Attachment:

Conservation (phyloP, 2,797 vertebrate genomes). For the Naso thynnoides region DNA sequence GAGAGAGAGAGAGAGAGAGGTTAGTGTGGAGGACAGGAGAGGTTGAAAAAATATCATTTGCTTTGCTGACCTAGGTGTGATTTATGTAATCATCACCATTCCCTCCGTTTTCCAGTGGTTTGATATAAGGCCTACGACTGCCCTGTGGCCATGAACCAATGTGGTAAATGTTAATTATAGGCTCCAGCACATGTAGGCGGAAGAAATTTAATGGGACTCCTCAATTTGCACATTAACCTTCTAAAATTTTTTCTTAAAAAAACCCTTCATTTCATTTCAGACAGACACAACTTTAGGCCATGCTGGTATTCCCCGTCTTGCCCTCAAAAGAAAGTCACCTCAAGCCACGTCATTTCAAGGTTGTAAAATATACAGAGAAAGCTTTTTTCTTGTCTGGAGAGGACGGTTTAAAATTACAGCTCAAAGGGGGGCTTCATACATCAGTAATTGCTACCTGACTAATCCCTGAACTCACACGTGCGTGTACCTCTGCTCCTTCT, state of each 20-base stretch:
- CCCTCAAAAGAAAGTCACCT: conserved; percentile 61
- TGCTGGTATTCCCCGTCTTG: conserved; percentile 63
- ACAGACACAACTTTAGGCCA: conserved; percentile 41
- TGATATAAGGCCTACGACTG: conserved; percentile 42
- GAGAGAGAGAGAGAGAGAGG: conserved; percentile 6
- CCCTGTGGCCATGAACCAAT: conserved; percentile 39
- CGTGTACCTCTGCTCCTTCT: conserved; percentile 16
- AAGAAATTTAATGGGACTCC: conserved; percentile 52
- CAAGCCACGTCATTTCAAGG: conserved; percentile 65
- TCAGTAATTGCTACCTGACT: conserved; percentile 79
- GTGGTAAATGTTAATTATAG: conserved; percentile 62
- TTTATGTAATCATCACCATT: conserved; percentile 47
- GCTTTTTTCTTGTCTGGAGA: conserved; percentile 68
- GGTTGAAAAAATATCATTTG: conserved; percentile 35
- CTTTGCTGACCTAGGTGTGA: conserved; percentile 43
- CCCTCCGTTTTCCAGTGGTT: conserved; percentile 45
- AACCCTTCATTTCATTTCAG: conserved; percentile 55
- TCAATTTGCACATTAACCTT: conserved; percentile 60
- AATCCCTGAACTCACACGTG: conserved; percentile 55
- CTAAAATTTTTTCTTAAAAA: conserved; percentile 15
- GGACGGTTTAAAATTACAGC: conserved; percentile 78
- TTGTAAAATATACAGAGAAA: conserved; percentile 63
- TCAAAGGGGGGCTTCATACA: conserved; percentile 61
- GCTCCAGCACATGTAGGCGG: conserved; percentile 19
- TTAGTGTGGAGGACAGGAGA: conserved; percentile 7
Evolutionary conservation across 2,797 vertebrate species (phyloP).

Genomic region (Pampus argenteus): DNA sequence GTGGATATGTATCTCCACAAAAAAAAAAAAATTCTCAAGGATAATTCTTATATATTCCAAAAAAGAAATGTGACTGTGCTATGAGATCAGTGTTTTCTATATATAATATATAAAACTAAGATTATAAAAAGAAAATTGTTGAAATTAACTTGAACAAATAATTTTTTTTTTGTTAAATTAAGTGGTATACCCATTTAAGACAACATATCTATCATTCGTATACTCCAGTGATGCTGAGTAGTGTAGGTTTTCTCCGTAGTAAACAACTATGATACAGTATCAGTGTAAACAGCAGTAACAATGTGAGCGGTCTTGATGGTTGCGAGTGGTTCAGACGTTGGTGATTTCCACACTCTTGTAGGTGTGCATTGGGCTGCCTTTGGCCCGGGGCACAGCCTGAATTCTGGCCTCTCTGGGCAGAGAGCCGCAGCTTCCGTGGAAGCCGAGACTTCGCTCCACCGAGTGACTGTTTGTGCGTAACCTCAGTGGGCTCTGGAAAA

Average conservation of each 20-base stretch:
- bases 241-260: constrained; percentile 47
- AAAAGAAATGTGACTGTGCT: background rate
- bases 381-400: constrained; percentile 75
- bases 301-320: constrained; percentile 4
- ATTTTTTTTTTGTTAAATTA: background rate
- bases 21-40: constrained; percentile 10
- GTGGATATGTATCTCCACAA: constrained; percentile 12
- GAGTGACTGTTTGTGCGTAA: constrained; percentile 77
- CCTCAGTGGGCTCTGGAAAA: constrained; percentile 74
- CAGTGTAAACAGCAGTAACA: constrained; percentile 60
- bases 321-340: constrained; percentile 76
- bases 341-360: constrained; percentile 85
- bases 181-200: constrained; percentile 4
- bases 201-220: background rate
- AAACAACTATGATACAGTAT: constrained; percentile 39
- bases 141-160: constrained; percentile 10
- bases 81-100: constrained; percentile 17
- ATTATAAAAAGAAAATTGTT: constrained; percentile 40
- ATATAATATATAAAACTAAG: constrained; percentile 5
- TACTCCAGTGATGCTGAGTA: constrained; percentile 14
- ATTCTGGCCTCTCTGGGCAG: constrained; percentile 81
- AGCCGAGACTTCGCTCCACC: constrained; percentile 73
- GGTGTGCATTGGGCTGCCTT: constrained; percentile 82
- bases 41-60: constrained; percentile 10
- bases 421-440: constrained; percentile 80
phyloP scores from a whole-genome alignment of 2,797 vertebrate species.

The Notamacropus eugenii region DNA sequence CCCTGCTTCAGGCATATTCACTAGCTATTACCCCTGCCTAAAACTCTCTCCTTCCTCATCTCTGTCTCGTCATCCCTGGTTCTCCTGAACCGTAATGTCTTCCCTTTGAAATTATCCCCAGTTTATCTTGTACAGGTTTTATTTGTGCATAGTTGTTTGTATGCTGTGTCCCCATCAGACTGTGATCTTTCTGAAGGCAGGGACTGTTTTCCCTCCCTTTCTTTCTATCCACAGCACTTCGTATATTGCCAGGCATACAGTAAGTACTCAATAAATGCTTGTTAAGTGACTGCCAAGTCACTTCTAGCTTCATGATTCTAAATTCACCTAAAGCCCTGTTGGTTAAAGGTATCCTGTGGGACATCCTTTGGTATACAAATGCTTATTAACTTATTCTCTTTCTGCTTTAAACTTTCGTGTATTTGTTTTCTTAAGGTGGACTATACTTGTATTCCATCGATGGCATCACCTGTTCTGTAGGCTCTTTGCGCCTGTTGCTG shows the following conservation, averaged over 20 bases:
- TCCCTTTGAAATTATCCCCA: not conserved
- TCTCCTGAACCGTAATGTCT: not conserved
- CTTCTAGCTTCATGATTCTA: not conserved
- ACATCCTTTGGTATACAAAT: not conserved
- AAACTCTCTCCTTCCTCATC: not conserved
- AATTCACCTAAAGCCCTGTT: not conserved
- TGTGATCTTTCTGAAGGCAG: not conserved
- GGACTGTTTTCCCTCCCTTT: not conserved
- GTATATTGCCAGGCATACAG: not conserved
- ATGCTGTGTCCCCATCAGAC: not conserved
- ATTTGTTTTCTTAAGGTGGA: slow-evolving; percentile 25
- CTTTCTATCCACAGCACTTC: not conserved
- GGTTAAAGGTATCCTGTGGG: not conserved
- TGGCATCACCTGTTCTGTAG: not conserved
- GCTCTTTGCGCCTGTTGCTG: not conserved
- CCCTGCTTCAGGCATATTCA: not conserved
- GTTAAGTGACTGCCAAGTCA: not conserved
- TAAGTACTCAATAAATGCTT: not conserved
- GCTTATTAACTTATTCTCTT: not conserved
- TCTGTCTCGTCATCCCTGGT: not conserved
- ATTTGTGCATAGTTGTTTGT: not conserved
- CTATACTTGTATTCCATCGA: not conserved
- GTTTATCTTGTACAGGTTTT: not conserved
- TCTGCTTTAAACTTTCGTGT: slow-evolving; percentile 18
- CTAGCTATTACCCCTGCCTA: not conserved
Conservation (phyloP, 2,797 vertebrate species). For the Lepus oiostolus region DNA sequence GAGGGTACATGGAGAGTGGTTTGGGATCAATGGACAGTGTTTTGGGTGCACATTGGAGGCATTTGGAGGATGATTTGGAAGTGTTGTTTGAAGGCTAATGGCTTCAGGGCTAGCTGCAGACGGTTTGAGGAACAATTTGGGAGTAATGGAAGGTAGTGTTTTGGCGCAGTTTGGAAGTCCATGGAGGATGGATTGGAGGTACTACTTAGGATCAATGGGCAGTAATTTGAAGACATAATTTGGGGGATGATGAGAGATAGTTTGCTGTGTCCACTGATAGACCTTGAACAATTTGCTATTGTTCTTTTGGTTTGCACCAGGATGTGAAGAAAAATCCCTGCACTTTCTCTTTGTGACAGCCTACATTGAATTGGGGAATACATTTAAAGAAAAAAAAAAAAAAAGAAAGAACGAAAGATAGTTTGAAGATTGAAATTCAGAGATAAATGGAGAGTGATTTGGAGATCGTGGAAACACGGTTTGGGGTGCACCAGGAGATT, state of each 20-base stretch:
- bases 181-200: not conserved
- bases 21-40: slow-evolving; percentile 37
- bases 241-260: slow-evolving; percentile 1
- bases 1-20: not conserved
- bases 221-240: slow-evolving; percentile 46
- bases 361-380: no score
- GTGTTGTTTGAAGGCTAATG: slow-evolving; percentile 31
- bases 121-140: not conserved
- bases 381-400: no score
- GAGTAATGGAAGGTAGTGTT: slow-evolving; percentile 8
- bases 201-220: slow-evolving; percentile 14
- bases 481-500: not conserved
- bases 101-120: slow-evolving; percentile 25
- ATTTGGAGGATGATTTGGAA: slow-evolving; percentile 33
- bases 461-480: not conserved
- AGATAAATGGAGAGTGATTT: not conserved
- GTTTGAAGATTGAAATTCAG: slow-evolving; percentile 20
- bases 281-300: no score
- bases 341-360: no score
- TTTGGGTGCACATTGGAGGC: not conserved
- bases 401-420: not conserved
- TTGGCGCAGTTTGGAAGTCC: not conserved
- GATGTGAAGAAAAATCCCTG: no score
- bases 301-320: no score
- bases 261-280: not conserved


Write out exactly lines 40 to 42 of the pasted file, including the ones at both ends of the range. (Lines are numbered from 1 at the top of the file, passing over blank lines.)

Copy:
- bases 321-340: constrained; percentile 76
- bases 341-360: constrained; percentile 85
- bases 181-200: constrained; percentile 4